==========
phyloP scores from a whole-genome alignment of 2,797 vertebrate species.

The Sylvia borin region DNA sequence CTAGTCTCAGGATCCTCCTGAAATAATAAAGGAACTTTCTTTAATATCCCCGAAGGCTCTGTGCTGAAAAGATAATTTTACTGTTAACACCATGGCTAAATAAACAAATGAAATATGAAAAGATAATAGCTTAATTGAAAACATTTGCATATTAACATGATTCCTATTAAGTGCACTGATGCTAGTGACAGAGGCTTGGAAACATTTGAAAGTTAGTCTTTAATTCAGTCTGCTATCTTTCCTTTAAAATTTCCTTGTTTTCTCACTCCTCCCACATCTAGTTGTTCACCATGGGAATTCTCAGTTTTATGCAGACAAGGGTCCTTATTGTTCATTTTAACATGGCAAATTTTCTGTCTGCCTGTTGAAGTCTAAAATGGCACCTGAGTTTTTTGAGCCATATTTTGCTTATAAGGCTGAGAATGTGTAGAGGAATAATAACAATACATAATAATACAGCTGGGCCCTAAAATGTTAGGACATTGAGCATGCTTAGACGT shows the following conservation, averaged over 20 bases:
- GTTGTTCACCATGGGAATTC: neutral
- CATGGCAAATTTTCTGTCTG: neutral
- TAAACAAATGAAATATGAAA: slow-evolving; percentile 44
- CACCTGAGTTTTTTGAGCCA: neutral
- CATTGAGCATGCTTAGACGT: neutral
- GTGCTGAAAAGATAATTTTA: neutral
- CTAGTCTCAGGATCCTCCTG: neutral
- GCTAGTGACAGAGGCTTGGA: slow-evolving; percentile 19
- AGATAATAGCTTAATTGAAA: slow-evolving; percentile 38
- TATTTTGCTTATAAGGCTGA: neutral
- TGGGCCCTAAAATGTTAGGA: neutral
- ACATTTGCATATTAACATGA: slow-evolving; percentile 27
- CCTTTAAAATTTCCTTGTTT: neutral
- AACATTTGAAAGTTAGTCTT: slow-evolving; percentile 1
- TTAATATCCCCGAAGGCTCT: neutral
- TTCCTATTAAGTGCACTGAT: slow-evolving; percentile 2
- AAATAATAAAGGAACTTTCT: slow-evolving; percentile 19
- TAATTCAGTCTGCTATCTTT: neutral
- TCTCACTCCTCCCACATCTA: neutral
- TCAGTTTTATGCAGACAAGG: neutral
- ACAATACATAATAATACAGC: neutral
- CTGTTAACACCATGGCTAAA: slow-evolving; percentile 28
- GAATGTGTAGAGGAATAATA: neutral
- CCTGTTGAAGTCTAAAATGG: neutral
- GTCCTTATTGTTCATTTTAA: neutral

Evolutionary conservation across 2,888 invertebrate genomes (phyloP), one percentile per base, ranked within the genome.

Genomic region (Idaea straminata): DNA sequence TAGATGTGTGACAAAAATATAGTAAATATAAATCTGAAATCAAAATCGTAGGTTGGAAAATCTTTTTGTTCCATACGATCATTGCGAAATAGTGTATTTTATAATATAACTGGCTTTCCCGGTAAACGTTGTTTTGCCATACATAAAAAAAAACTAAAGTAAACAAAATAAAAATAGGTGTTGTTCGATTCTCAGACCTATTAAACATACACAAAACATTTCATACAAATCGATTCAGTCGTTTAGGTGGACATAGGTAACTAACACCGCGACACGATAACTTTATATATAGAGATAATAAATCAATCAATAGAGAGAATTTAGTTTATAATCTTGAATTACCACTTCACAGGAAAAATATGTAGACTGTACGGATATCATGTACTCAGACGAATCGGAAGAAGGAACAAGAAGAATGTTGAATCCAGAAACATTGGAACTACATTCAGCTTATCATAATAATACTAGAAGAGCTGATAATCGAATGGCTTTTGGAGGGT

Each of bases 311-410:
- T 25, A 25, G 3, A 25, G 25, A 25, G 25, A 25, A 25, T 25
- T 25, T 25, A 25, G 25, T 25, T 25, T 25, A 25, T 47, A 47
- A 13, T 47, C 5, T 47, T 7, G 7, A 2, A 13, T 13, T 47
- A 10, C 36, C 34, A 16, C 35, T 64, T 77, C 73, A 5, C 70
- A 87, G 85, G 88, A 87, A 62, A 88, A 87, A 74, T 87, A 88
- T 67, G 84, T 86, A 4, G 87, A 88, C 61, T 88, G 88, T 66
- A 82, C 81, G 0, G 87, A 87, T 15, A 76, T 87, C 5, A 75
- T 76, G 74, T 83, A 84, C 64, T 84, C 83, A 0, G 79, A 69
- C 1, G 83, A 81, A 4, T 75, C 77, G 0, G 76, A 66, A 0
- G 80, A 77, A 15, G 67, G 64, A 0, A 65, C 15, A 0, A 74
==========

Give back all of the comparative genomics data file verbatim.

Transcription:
phyloP scores from a whole-genome alignment of 2,797 vertebrate species.

The Sylvia borin region DNA sequence CTAGTCTCAGGATCCTCCTGAAATAATAAAGGAACTTTCTTTAATATCCCCGAAGGCTCTGTGCTGAAAAGATAATTTTACTGTTAACACCATGGCTAAATAAACAAATGAAATATGAAAAGATAATAGCTTAATTGAAAACATTTGCATATTAACATGATTCCTATTAAGTGCACTGATGCTAGTGACAGAGGCTTGGAAACATTTGAAAGTTAGTCTTTAATTCAGTCTGCTATCTTTCCTTTAAAATTTCCTTGTTTTCTCACTCCTCCCACATCTAGTTGTTCACCATGGGAATTCTCAGTTTTATGCAGACAAGGGTCCTTATTGTTCATTTTAACATGGCAAATTTTCTGTCTGCCTGTTGAAGTCTAAAATGGCACCTGAGTTTTTTGAGCCATATTTTGCTTATAAGGCTGAGAATGTGTAGAGGAATAATAACAATACATAATAATACAGCTGGGCCCTAAAATGTTAGGACATTGAGCATGCTTAGACGT shows the following conservation, averaged over 20 bases:
- GTTGTTCACCATGGGAATTC: neutral
- CATGGCAAATTTTCTGTCTG: neutral
- TAAACAAATGAAATATGAAA: slow-evolving; percentile 44
- CACCTGAGTTTTTTGAGCCA: neutral
- CATTGAGCATGCTTAGACGT: neutral
- GTGCTGAAAAGATAATTTTA: neutral
- CTAGTCTCAGGATCCTCCTG: neutral
- GCTAGTGACAGAGGCTTGGA: slow-evolving; percentile 19
- AGATAATAGCTTAATTGAAA: slow-evolving; percentile 38
- TATTTTGCTTATAAGGCTGA: neutral
- TGGGCCCTAAAATGTTAGGA: neutral
- ACATTTGCATATTAACATGA: slow-evolving; percentile 27
- CCTTTAAAATTTCCTTGTTT: neutral
- AACATTTGAAAGTTAGTCTT: slow-evolving; percentile 1
- TTAATATCCCCGAAGGCTCT: neutral
- TTCCTATTAAGTGCACTGAT: slow-evolving; percentile 2
- AAATAATAAAGGAACTTTCT: slow-evolving; percentile 19
- TAATTCAGTCTGCTATCTTT: neutral
- TCTCACTCCTCCCACATCTA: neutral
- TCAGTTTTATGCAGACAAGG: neutral
- ACAATACATAATAATACAGC: neutral
- CTGTTAACACCATGGCTAAA: slow-evolving; percentile 28
- GAATGTGTAGAGGAATAATA: neutral
- CCTGTTGAAGTCTAAAATGG: neutral
- GTCCTTATTGTTCATTTTAA: neutral

Evolutionary conservation across 2,888 invertebrate genomes (phyloP), one percentile per base, ranked within the genome.

Genomic region (Idaea straminata): DNA sequence TAGATGTGTGACAAAAATATAGTAAATATAAATCTGAAATCAAAATCGTAGGTTGGAAAATCTTTTTGTTCCATACGATCATTGCGAAATAGTGTATTTTATAATATAACTGGCTTTCCCGGTAAACGTTGTTTTGCCATACATAAAAAAAAACTAAAGTAAACAAAATAAAAATAGGTGTTGTTCGATTCTCAGACCTATTAAACATACACAAAACATTTCATACAAATCGATTCAGTCGTTTAGGTGGACATAGGTAACTAACACCGCGACACGATAACTTTATATATAGAGATAATAAATCAATCAATAGAGAGAATTTAGTTTATAATCTTGAATTACCACTTCACAGGAAAAATATGTAGACTGTACGGATATCATGTACTCAGACGAATCGGAAGAAGGAACAAGAAGAATGTTGAATCCAGAAACATTGGAACTACATTCAGCTTATCATAATAATACTAGAAGAGCTGATAATCGAATGGCTTTTGGAGGGT

Each of bases 311-410:
- T 25, A 25, G 3, A 25, G 25, A 25, G 25, A 25, A 25, T 25
- T 25, T 25, A 25, G 25, T 25, T 25, T 25, A 25, T 47, A 47
- A 13, T 47, C 5, T 47, T 7, G 7, A 2, A 13, T 13, T 47
- A 10, C 36, C 34, A 16, C 35, T 64, T 77, C 73, A 5, C 70
- A 87, G 85, G 88, A 87, A 62, A 88, A 87, A 74, T 87, A 88
- T 67, G 84, T 86, A 4, G 87, A 88, C 61, T 88, G 88, T 66
- A 82, C 81, G 0, G 87, A 87, T 15, A 76, T 87, C 5, A 75
- T 76, G 74, T 83, A 84, C 64, T 84, C 83, A 0, G 79, A 69
- C 1, G 83, A 81, A 4, T 75, C 77, G 0, G 76, A 66, A 0
- G 80, A 77, A 15, G 67, G 64, A 0, A 65, C 15, A 0, A 74